The rich text element allows you to create and format headings, paragraphs, blockquotes, images, and video all in one place instead of having to add and format them individually. Just double-click and easily create content.
A rich text element can be used with static or dynamic content. For static content, just drop it into any page and begin editing. For dynamic content, add a rich text field to any collection and then connect a rich text element to that field in the settings panel. Voila!
Headings, paragraphs, blockquotes, figures, images, and figure captions can all be styled after a class is added to the rich text element using the "When inside of" nested selector system.
Written by Jean Albanese
Published on Thursday, September 29, 2022
In April, the FDA laid out new requirements for diversity recruitment plans in clinical trials for any new drugs or devices requiring the agency’s approval.
But one Upstate doctor and a newly appointed Community Research Liaison had already made it their mission to reach out into the Syracuse community to engage patients of different ages, ethnic backgrounds, and genders to encourage them to participate in clinical trials.
And they are doing it by building relationships, listening to input, and establishing trust.
With a $372,000 grant from the National Institute of Aging, Sharon Brangman, MD, chair of geriatrics at Upstate and the director of the Upstate Center for Excellence for Alzheimer’s Disease, and Kathy Royal, MA, Upstate’s new community research liaison, are working to improve diversity of all kinds in research across the country on aging, cognitive loss, Alzheimer’s disease, and dementia.
Royal came to Upstate in July 2021 with deep community connections already in place.
A certified life coach, with master’s degree in management, Royal brings with her many years of experience in the human services industry, including work as a life coach for the Women’s Opportunity Center, as a youth educator and advocate for the Salvation Army, and an HIV advocate for the Center for Community Alternatives.
The initiative has already yielded success. Thanks to Royal’s efforts, a recent study at Cornell University received 35 referrals, all of whom were African American. Thirteen were eligible and participated. Before Royal got involved, the project had no African American representation for the first six months.
Royal is currently recruiting for a local diabetes study and has helped recruit for studies at Stanford, Emory and Northwestern universities.
Historically, medical research has been done by white men and only included young, healthy white men which doesn’t accurately represent the geriatric or minority populations she is working to serve.
For example, Brangman said there is not enough diversity for trials for Alzheimer’s drugs. She points to a recent drug that got approved to remove amyloid plaques in the brain and the international trial had only 19 African Americans, and a small group of Asians and Latinos.
“That is completely unacceptable when Alzheimer’s disease has a significant impact in African-Americans and Latinos, but they are not represented in the clinical trials,” Brangman said.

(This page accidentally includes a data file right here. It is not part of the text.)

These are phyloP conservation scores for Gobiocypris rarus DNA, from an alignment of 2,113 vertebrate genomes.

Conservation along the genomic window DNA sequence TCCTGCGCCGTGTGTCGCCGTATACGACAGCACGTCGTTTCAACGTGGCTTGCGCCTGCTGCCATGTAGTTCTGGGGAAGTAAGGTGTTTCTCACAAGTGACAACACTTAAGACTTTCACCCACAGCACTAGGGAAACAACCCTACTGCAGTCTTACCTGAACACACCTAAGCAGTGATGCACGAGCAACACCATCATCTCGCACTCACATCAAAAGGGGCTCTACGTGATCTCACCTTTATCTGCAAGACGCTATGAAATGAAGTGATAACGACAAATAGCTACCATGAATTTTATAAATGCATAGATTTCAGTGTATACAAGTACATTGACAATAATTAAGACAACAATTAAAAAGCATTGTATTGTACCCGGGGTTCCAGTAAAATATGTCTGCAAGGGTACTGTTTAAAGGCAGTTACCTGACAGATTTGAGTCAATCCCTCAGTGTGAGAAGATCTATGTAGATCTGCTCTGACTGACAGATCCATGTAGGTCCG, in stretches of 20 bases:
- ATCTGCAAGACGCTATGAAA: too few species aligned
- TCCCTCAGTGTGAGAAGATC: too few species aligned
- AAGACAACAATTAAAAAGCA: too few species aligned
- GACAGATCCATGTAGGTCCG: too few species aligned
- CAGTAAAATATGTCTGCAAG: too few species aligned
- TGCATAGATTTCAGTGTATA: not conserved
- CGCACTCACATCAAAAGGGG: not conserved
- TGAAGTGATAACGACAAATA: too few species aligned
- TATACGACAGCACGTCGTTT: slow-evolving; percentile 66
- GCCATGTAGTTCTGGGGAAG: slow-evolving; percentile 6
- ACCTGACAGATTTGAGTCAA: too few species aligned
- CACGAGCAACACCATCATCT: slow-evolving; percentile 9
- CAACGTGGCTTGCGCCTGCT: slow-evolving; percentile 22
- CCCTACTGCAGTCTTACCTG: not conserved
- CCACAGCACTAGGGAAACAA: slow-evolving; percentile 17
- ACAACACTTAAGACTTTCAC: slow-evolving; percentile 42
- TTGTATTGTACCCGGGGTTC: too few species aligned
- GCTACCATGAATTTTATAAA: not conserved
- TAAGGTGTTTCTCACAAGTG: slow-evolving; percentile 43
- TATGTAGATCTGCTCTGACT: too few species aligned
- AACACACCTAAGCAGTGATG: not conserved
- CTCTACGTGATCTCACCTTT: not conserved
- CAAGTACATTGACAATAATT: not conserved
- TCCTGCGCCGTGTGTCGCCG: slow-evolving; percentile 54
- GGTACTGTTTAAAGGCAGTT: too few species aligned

As part of the grant, Brangman and Royal participate in a Community Research Recruitment Accelerator on Aging (CRRA-Aging). These meetings of local people including institutional researchers, community organizers, caregivers, and older adults from the community at-large started in October 2021.
No longer is it appropriate for researchers to pop into a community, get what they need and get out. Instead, Brangman and Royal are taking the “coffee and a bench” approach of sitting down, listening to concerns, understanding obstacles, answering questions, and involving the community in what topics are studied.
It all boils down to building trust especially in communities of color, which Royal said takes time after decades and even centuries of mistrust due to neglect and mistreatment by the medical community.
“My job is to go into the black and brown community—my community—to educate and motivate community members about the importance of participating in research and give them a little history on research,” Royal said. “What it was like then and what it is like now and to encourage them to get involved because we are needed to make sure medications are made using our input.”
Brangman said pharmaceutical companies and researchers are beginning to understand this, and she points to the new FDA guidelines as bringing federal support to her efforts.
David Amberg, PhD, Upstate’s vice president for research, said lack of diversity has led to the approval of drugs and medical interventions with little knowledge of their effectiveness or side effects in black and brown communities.
“Sharon Brangman has been working with Mt. Sinai on an NIH-funded project to develop a community-based approach to solve this problem,” he said. “Thus far their success has been remarkable in achieving 25 percent African American participation in several trials.
"As a consequence, Dr. Brangman and her team have been receiving great interest from large pharma companies to partner and scale their approach. This has become all the more important as the FDA recently released mandates that all clinical trials will need to have an effective diversity plan to receive FDA approval.”
If you are interested in joining a trial or getting more information for trial recruitment, call Royal at (315) 464-3285 or email her at firstname.lastname@example.org.
Caption: Community Research Liaison Kathy Royal, MA, and Sharon Brangman, MD.